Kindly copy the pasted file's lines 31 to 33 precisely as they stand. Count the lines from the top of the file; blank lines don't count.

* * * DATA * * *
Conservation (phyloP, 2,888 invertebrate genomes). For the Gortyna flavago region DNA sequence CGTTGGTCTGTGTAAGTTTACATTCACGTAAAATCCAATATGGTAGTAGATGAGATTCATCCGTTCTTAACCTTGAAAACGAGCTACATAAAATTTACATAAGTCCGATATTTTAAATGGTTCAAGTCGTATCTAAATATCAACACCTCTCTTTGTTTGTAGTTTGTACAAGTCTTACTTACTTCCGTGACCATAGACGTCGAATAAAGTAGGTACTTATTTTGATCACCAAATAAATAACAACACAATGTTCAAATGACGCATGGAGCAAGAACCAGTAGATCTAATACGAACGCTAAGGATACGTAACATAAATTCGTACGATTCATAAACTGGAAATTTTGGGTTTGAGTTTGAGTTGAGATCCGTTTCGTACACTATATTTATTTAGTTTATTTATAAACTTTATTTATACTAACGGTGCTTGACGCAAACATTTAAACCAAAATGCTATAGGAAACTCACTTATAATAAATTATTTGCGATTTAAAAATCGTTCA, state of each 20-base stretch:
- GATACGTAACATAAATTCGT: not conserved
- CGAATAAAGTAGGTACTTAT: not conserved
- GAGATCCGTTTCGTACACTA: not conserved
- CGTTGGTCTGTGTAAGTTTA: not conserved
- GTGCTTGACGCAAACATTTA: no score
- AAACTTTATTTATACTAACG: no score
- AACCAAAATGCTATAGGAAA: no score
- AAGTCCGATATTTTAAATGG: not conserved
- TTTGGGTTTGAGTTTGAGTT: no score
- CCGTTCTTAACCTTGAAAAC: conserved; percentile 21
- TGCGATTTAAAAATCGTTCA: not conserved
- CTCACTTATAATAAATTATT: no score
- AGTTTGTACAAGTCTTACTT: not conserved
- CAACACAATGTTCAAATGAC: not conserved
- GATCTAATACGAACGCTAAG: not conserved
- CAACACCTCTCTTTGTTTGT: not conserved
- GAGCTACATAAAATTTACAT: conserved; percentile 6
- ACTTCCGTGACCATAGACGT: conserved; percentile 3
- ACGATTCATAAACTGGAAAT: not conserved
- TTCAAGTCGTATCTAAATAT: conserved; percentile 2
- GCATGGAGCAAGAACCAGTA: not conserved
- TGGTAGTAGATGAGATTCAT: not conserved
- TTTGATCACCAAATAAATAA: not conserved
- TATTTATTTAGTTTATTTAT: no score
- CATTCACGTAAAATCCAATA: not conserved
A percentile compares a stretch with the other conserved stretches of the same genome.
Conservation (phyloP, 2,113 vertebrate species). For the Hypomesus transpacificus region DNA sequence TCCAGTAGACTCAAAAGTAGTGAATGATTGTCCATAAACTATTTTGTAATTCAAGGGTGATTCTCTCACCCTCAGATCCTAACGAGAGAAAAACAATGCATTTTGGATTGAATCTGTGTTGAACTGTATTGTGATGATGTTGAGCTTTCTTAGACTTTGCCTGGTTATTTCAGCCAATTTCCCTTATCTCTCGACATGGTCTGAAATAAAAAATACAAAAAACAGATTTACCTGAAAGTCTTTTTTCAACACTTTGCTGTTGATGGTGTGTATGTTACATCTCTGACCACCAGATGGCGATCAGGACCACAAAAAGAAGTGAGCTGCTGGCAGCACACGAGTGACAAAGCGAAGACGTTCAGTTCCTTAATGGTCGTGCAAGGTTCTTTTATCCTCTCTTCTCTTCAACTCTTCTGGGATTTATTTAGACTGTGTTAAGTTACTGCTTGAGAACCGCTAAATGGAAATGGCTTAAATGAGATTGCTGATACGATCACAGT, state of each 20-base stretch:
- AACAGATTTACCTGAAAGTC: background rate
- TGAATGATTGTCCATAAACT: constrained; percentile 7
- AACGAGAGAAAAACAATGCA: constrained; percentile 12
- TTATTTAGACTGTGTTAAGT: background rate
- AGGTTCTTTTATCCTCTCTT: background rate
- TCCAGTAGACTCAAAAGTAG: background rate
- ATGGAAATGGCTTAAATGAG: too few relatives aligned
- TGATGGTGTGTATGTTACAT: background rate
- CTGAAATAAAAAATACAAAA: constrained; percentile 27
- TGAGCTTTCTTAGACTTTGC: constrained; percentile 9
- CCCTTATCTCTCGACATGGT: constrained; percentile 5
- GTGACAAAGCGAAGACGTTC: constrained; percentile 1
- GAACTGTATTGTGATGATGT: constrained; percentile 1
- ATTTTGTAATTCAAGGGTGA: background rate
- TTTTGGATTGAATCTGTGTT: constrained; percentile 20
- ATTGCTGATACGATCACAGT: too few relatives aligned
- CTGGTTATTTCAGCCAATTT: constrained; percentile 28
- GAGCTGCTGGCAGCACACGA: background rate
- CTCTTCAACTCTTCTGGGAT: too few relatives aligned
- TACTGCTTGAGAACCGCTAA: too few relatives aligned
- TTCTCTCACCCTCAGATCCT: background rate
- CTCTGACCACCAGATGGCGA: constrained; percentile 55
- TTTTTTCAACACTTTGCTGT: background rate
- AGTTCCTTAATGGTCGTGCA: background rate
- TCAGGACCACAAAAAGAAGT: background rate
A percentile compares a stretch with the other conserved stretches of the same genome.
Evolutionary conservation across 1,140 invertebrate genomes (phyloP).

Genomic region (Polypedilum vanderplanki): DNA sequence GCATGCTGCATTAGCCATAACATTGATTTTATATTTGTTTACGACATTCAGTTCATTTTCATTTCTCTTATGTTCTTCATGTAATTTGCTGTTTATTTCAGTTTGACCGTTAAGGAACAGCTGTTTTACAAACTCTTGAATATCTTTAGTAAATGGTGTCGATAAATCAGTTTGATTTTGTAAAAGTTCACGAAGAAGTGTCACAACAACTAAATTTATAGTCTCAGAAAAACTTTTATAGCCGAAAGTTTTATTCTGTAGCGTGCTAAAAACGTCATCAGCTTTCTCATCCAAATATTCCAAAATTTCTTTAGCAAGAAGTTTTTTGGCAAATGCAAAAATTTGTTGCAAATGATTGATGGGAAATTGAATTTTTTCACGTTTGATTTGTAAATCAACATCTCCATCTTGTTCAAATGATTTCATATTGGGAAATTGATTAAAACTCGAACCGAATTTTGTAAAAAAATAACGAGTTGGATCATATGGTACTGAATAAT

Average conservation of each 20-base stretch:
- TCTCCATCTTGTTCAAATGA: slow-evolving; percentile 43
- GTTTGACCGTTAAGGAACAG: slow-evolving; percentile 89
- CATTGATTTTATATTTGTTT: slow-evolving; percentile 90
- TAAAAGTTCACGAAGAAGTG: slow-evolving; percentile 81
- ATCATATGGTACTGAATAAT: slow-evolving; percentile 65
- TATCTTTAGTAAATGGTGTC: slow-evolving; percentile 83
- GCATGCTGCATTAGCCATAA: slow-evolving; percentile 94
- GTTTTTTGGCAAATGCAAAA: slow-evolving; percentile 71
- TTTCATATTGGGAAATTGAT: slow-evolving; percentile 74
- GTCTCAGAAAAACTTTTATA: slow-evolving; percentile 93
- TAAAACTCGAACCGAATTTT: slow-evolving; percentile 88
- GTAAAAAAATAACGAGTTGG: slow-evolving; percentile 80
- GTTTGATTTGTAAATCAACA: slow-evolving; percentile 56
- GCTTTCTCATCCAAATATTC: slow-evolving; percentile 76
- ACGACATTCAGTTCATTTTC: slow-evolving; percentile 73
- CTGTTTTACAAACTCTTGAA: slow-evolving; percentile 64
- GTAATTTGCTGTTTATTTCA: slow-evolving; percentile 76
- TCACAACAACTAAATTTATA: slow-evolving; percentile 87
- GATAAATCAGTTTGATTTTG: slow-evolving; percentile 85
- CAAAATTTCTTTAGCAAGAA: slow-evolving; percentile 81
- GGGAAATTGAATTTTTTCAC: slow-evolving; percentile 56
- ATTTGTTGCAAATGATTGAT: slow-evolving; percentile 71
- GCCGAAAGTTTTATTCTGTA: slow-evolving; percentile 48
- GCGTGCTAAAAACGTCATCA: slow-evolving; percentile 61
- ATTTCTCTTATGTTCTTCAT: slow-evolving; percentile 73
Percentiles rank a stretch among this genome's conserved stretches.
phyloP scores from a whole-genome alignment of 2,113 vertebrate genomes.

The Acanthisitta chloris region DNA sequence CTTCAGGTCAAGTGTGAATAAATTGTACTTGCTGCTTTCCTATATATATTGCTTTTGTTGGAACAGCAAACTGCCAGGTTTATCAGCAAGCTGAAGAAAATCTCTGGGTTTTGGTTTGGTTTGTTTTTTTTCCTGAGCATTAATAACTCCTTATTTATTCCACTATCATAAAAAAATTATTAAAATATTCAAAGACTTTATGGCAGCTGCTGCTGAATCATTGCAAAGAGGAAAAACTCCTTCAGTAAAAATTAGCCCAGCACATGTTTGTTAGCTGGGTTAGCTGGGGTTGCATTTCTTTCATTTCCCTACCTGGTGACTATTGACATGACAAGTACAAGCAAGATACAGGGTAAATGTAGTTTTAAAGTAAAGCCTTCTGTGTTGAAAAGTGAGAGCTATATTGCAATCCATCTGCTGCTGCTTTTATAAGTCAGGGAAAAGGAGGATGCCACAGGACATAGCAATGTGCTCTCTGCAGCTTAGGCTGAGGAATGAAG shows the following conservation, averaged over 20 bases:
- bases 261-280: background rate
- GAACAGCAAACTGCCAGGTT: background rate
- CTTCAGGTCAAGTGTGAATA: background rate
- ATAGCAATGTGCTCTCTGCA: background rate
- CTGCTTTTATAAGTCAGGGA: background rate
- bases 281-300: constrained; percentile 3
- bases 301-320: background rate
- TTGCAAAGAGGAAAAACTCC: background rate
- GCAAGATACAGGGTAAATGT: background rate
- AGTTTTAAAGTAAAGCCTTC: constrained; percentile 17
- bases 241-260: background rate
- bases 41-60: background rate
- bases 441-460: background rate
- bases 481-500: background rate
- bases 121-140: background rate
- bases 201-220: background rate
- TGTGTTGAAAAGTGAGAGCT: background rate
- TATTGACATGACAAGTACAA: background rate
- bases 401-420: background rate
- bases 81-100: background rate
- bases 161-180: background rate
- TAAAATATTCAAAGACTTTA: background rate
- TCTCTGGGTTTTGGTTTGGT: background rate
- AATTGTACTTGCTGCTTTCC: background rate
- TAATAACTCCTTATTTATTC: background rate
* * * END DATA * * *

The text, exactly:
- AACGAGAGAAAAACAATGCA: constrained; percentile 12
- TTATTTAGACTGTGTTAAGT: background rate
- AGGTTCTTTTATCCTCTCTT: background rate